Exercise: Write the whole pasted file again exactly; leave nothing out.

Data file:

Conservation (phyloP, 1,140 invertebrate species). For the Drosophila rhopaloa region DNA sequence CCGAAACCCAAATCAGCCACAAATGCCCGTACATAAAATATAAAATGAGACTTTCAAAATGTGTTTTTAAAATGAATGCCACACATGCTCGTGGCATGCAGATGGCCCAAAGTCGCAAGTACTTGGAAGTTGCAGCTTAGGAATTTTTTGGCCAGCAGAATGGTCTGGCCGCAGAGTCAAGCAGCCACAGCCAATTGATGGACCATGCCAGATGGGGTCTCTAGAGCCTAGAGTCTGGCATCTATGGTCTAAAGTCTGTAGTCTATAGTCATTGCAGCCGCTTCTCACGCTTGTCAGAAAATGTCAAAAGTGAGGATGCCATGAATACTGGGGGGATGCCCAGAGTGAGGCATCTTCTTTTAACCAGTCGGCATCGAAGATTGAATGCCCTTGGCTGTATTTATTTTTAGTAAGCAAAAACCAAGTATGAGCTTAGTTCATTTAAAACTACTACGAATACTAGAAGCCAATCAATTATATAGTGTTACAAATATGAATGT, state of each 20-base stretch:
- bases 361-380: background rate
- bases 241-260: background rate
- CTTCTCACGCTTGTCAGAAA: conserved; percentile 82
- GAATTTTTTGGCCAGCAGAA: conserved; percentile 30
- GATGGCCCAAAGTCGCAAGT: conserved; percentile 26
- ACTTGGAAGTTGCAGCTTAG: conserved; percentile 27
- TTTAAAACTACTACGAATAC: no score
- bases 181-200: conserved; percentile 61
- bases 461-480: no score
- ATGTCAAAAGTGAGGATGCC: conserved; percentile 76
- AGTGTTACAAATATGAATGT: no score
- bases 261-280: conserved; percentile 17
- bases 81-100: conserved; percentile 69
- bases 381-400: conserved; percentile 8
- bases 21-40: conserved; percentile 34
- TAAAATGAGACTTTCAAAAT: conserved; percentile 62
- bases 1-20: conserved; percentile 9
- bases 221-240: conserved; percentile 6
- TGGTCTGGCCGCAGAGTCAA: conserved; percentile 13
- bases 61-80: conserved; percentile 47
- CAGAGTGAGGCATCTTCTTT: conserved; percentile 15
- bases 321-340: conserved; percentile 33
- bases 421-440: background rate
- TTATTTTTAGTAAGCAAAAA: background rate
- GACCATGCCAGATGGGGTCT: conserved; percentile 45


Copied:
Conservation (phyloP, 1,140 invertebrate species). For the Drosophila rhopaloa region DNA sequence CCGAAACCCAAATCAGCCACAAATGCCCGTACATAAAATATAAAATGAGACTTTCAAAATGTGTTTTTAAAATGAATGCCACACATGCTCGTGGCATGCAGATGGCCCAAAGTCGCAAGTACTTGGAAGTTGCAGCTTAGGAATTTTTTGGCCAGCAGAATGGTCTGGCCGCAGAGTCAAGCAGCCACAGCCAATTGATGGACCATGCCAGATGGGGTCTCTAGAGCCTAGAGTCTGGCATCTATGGTCTAAAGTCTGTAGTCTATAGTCATTGCAGCCGCTTCTCACGCTTGTCAGAAAATGTCAAAAGTGAGGATGCCATGAATACTGGGGGGATGCCCAGAGTGAGGCATCTTCTTTTAACCAGTCGGCATCGAAGATTGAATGCCCTTGGCTGTATTTATTTTTAGTAAGCAAAAACCAAGTATGAGCTTAGTTCATTTAAAACTACTACGAATACTAGAAGCCAATCAATTATATAGTGTTACAAATATGAATGT, state of each 20-base stretch:
- bases 361-380: background rate
- bases 241-260: background rate
- CTTCTCACGCTTGTCAGAAA: conserved; percentile 82
- GAATTTTTTGGCCAGCAGAA: conserved; percentile 30
- GATGGCCCAAAGTCGCAAGT: conserved; percentile 26
- ACTTGGAAGTTGCAGCTTAG: conserved; percentile 27
- TTTAAAACTACTACGAATAC: no score
- bases 181-200: conserved; percentile 61
- bases 461-480: no score
- ATGTCAAAAGTGAGGATGCC: conserved; percentile 76
- AGTGTTACAAATATGAATGT: no score
- bases 261-280: conserved; percentile 17
- bases 81-100: conserved; percentile 69
- bases 381-400: conserved; percentile 8
- bases 21-40: conserved; percentile 34
- TAAAATGAGACTTTCAAAAT: conserved; percentile 62
- bases 1-20: conserved; percentile 9
- bases 221-240: conserved; percentile 6
- TGGTCTGGCCGCAGAGTCAA: conserved; percentile 13
- bases 61-80: conserved; percentile 47
- CAGAGTGAGGCATCTTCTTT: conserved; percentile 15
- bases 321-340: conserved; percentile 33
- bases 421-440: background rate
- TTATTTTTAGTAAGCAAAAA: background rate
- GACCATGCCAGATGGGGTCT: conserved; percentile 45